Leaving Wirehouse Still Under Contract
I am thinking of leaving my wirehouse while still under contract. I am 3 1/2 years into a 5 year deal. Two questions:1) The note is forgiven annually. Since I am roughly 1/2 way into my 4th full year, will they prorate this payment? 2) I have heard some have negotiated down what they actually owe. Any advice?
it depends,are you going a new firm? how has your production been while you were there you can negotiate what is remaining on the deal. ive seen the amount owed reduced 20 - 60%. if you're going to a new firm they may increase your deal to payoff your current firm. Good Luck!
Two person team with T12 of about $1.8mm (my guess is 20 to 30% down next 12 mo). Going to another wirehouse. 1st quintile and 2nd quintile producers. Almost all fee based.
“going to another wirehouse” Doesn’t the new firm know you’re still under contract?With that kind of production who cares??????
Everything is negotiable. Understand that what i’m about to tell you is not legal advice but based on experience. First, the advice to hire an attorney is excellent and you should heed it. For a couple of grand an experienced lawyer can really smooth the rails.That said: Your new-go to firm should be asking you for a document dealing with the unpaid portion of the note. Not resolving this issue upfront would be unusual. The note gives your current firm leverage to seek a TRO. They could demand that the note be paid off before anything moves. Ugly, and TROs are mostly a thing of the past in a paid off note move. But so it goes. Negotiate the unpaid note or have your attorney do it for you. Furture revenue doesn't matter, nor does the once a year anniversary date. Understand, they will tell you it matters in spades, but in the end, it's all negotiable. 50 cents on the dollar is a decent deal but all's fair in love and war. Understandably you and your new firm may not want you to negotiate your way out the front door of your current firm. Still, considering the size of your practice, it should be considered. If you do go the front door route make sure you are ready to hit the exit as soon as they are informed. This again, should be handled by your attorney. Ultimately, your hope is that because you are acting professionally, they will act in kind. But you've got to be ready if they lock you out of your office while you're talking to the BOM. If you pick door number two, also known as the rear exit, your and your firm should have a written and signed plan as to how your note will be handled. It will be stressful enough even with a plan. But having it, knowing all the bases are covered, and who will pay for what, will really help in the sanity department. As well as the pocketbook. Though the rear door approach is a time tested strategy, give the front door some consideration. But don't attempt it without legal representation. Good luck!!!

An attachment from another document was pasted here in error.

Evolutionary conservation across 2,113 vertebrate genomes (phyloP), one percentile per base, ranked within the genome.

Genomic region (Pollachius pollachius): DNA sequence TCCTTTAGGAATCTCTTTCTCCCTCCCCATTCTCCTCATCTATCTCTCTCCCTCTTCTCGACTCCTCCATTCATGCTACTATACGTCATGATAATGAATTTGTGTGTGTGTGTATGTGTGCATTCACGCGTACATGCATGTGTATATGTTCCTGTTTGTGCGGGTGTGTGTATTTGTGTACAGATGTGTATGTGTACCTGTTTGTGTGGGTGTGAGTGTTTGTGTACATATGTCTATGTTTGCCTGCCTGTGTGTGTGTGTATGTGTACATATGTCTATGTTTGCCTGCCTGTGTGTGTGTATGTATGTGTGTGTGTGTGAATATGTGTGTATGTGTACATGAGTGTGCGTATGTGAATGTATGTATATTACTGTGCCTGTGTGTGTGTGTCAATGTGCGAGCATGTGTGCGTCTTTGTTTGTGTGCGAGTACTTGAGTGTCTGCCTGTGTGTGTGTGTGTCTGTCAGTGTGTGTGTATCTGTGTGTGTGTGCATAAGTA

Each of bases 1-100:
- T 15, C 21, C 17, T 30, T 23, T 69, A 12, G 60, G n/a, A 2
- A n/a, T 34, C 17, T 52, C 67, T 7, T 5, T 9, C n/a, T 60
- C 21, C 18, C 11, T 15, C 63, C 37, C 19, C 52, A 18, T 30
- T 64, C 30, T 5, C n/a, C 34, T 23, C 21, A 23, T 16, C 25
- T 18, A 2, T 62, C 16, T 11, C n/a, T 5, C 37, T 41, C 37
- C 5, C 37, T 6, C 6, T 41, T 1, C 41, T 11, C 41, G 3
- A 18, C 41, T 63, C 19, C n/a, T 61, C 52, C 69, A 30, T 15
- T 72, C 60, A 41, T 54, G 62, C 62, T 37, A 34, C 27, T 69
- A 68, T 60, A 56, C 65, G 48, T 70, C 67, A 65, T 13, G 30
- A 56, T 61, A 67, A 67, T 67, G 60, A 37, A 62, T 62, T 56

Thanks for the help. We have a meeting with a securities lawyer next week. I definitely am sensitive to the broker protocol (moved once before). We will likely have to give some langauge in our resignation letter of our intent to pay some agreed upon portion of our remaining deal note. Thanks again. Sanity is what I need desperately. I guess we all do in this business at the moment. Thanks again.
[quote=broker000714]I am thinking of leaving my wirehouse while still under contract. I am 3 1/2 years into a 5 year deal. Two questions:1) The note is forgiven annually. Since I am roughly 1/2 way into my 4th full year, will they prorate this payment? 2) I have heard some have negotiated down what they actually owe. Any advice?[/quote]
1- The language in your current contract likely states that the 4th year is not forgiven until you complete it in its entirety. So, they will not prorate it when their attorneys send you a letter requesting/demanding the money back.
2- If you were leaving the business, they would likely negotiate it.......depending on your current financial situation.........But, since you are going elsewhere, your new firm needs to be aware of the existing agreement, and they can either help take care of it, or let you take care of it on your own. I think the existing firm would be less willing to forgive a portion of the debt if you are getting a check to go to a new firm.
It really depends on what defense you could have that caused you to leave..........These contracts are handled by arbitration, so the existing firm may want to settle, but if they feel they have an airtight case to get it all, then they will be less willing to settle..........If there are any issues you could bring up (unfulfilled promises, etc...), you have a better chance at negotiating it down.